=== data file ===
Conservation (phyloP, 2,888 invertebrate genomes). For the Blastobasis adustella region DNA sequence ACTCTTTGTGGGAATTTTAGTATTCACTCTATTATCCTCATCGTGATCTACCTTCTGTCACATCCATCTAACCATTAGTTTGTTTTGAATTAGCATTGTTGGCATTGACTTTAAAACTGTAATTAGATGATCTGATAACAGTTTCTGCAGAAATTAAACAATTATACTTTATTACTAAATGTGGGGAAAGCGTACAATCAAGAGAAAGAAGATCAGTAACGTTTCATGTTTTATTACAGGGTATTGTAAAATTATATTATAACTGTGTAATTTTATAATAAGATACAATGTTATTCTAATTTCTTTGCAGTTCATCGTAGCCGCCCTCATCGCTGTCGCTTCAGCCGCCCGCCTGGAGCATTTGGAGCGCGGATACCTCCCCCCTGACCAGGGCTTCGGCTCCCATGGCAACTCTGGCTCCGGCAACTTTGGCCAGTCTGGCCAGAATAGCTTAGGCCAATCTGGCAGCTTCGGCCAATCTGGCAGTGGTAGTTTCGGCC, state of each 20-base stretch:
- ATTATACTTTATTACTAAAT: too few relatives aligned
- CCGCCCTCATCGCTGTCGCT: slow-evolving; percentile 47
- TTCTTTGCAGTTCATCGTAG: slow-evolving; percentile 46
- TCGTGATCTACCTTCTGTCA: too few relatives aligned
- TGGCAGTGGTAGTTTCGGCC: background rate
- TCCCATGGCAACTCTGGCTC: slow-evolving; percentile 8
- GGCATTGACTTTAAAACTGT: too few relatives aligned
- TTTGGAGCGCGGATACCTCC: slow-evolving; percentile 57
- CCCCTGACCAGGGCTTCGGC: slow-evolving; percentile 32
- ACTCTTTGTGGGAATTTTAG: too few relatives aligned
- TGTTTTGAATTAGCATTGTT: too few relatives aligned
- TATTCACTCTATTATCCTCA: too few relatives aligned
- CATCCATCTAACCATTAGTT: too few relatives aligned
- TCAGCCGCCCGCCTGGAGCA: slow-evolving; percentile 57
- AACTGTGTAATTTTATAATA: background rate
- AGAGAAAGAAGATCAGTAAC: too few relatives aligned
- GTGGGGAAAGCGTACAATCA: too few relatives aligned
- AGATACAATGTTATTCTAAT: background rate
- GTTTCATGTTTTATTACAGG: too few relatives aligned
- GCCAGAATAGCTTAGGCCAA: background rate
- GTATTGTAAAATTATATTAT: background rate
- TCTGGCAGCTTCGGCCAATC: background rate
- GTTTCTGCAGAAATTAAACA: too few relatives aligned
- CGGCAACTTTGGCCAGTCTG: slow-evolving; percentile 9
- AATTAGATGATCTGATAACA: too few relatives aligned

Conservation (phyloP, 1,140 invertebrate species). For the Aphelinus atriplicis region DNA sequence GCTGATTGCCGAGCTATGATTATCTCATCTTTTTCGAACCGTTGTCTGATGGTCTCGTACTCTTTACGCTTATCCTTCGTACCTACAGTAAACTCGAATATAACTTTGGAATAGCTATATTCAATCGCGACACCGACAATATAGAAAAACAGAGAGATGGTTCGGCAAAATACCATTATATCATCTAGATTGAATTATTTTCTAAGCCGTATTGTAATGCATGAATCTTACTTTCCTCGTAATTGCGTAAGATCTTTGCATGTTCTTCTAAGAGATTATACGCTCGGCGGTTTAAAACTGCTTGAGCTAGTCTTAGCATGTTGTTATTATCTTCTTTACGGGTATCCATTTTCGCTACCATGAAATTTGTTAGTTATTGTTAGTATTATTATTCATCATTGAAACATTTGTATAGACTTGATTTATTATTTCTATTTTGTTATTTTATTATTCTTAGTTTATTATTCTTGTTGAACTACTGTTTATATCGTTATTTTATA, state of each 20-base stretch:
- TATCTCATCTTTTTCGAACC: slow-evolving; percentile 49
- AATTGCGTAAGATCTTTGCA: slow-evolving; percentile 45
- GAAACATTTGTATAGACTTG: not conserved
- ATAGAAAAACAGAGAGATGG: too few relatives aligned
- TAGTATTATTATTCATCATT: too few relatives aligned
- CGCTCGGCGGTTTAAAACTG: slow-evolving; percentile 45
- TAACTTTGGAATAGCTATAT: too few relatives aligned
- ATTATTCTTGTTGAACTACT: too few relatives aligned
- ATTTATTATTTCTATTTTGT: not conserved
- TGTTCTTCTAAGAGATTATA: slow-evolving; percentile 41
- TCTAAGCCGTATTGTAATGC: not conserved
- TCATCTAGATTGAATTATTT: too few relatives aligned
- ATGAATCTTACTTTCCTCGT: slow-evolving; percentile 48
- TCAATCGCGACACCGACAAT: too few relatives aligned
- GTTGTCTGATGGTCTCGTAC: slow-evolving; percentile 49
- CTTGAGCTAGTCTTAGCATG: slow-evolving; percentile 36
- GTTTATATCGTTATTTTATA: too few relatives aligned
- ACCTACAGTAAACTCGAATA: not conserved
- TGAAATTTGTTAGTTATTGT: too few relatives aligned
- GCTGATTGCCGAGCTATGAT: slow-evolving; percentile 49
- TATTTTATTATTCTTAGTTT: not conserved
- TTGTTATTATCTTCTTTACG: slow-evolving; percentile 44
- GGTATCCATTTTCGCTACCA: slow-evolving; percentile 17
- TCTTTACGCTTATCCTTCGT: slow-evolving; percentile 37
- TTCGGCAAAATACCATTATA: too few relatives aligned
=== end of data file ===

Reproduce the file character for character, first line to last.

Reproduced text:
Conservation (phyloP, 2,888 invertebrate genomes). For the Blastobasis adustella region DNA sequence ACTCTTTGTGGGAATTTTAGTATTCACTCTATTATCCTCATCGTGATCTACCTTCTGTCACATCCATCTAACCATTAGTTTGTTTTGAATTAGCATTGTTGGCATTGACTTTAAAACTGTAATTAGATGATCTGATAACAGTTTCTGCAGAAATTAAACAATTATACTTTATTACTAAATGTGGGGAAAGCGTACAATCAAGAGAAAGAAGATCAGTAACGTTTCATGTTTTATTACAGGGTATTGTAAAATTATATTATAACTGTGTAATTTTATAATAAGATACAATGTTATTCTAATTTCTTTGCAGTTCATCGTAGCCGCCCTCATCGCTGTCGCTTCAGCCGCCCGCCTGGAGCATTTGGAGCGCGGATACCTCCCCCCTGACCAGGGCTTCGGCTCCCATGGCAACTCTGGCTCCGGCAACTTTGGCCAGTCTGGCCAGAATAGCTTAGGCCAATCTGGCAGCTTCGGCCAATCTGGCAGTGGTAGTTTCGGCC, state of each 20-base stretch:
- ATTATACTTTATTACTAAAT: too few relatives aligned
- CCGCCCTCATCGCTGTCGCT: slow-evolving; percentile 47
- TTCTTTGCAGTTCATCGTAG: slow-evolving; percentile 46
- TCGTGATCTACCTTCTGTCA: too few relatives aligned
- TGGCAGTGGTAGTTTCGGCC: background rate
- TCCCATGGCAACTCTGGCTC: slow-evolving; percentile 8
- GGCATTGACTTTAAAACTGT: too few relatives aligned
- TTTGGAGCGCGGATACCTCC: slow-evolving; percentile 57
- CCCCTGACCAGGGCTTCGGC: slow-evolving; percentile 32
- ACTCTTTGTGGGAATTTTAG: too few relatives aligned
- TGTTTTGAATTAGCATTGTT: too few relatives aligned
- TATTCACTCTATTATCCTCA: too few relatives aligned
- CATCCATCTAACCATTAGTT: too few relatives aligned
- TCAGCCGCCCGCCTGGAGCA: slow-evolving; percentile 57
- AACTGTGTAATTTTATAATA: background rate
- AGAGAAAGAAGATCAGTAAC: too few relatives aligned
- GTGGGGAAAGCGTACAATCA: too few relatives aligned
- AGATACAATGTTATTCTAAT: background rate
- GTTTCATGTTTTATTACAGG: too few relatives aligned
- GCCAGAATAGCTTAGGCCAA: background rate
- GTATTGTAAAATTATATTAT: background rate
- TCTGGCAGCTTCGGCCAATC: background rate
- GTTTCTGCAGAAATTAAACA: too few relatives aligned
- CGGCAACTTTGGCCAGTCTG: slow-evolving; percentile 9
- AATTAGATGATCTGATAACA: too few relatives aligned

Conservation (phyloP, 1,140 invertebrate species). For the Aphelinus atriplicis region DNA sequence GCTGATTGCCGAGCTATGATTATCTCATCTTTTTCGAACCGTTGTCTGATGGTCTCGTACTCTTTACGCTTATCCTTCGTACCTACAGTAAACTCGAATATAACTTTGGAATAGCTATATTCAATCGCGACACCGACAATATAGAAAAACAGAGAGATGGTTCGGCAAAATACCATTATATCATCTAGATTGAATTATTTTCTAAGCCGTATTGTAATGCATGAATCTTACTTTCCTCGTAATTGCGTAAGATCTTTGCATGTTCTTCTAAGAGATTATACGCTCGGCGGTTTAAAACTGCTTGAGCTAGTCTTAGCATGTTGTTATTATCTTCTTTACGGGTATCCATTTTCGCTACCATGAAATTTGTTAGTTATTGTTAGTATTATTATTCATCATTGAAACATTTGTATAGACTTGATTTATTATTTCTATTTTGTTATTTTATTATTCTTAGTTTATTATTCTTGTTGAACTACTGTTTATATCGTTATTTTATA, state of each 20-base stretch:
- TATCTCATCTTTTTCGAACC: slow-evolving; percentile 49
- AATTGCGTAAGATCTTTGCA: slow-evolving; percentile 45
- GAAACATTTGTATAGACTTG: not conserved
- ATAGAAAAACAGAGAGATGG: too few relatives aligned
- TAGTATTATTATTCATCATT: too few relatives aligned
- CGCTCGGCGGTTTAAAACTG: slow-evolving; percentile 45
- TAACTTTGGAATAGCTATAT: too few relatives aligned
- ATTATTCTTGTTGAACTACT: too few relatives aligned
- ATTTATTATTTCTATTTTGT: not conserved
- TGTTCTTCTAAGAGATTATA: slow-evolving; percentile 41
- TCTAAGCCGTATTGTAATGC: not conserved
- TCATCTAGATTGAATTATTT: too few relatives aligned
- ATGAATCTTACTTTCCTCGT: slow-evolving; percentile 48
- TCAATCGCGACACCGACAAT: too few relatives aligned
- GTTGTCTGATGGTCTCGTAC: slow-evolving; percentile 49
- CTTGAGCTAGTCTTAGCATG: slow-evolving; percentile 36
- GTTTATATCGTTATTTTATA: too few relatives aligned
- ACCTACAGTAAACTCGAATA: not conserved
- TGAAATTTGTTAGTTATTGT: too few relatives aligned
- GCTGATTGCCGAGCTATGAT: slow-evolving; percentile 49
- TATTTTATTATTCTTAGTTT: not conserved
- TTGTTATTATCTTCTTTACG: slow-evolving; percentile 44
- GGTATCCATTTTCGCTACCA: slow-evolving; percentile 17
- TCTTTACGCTTATCCTTCGT: slow-evolving; percentile 37
- TTCGGCAAAATACCATTATA: too few relatives aligned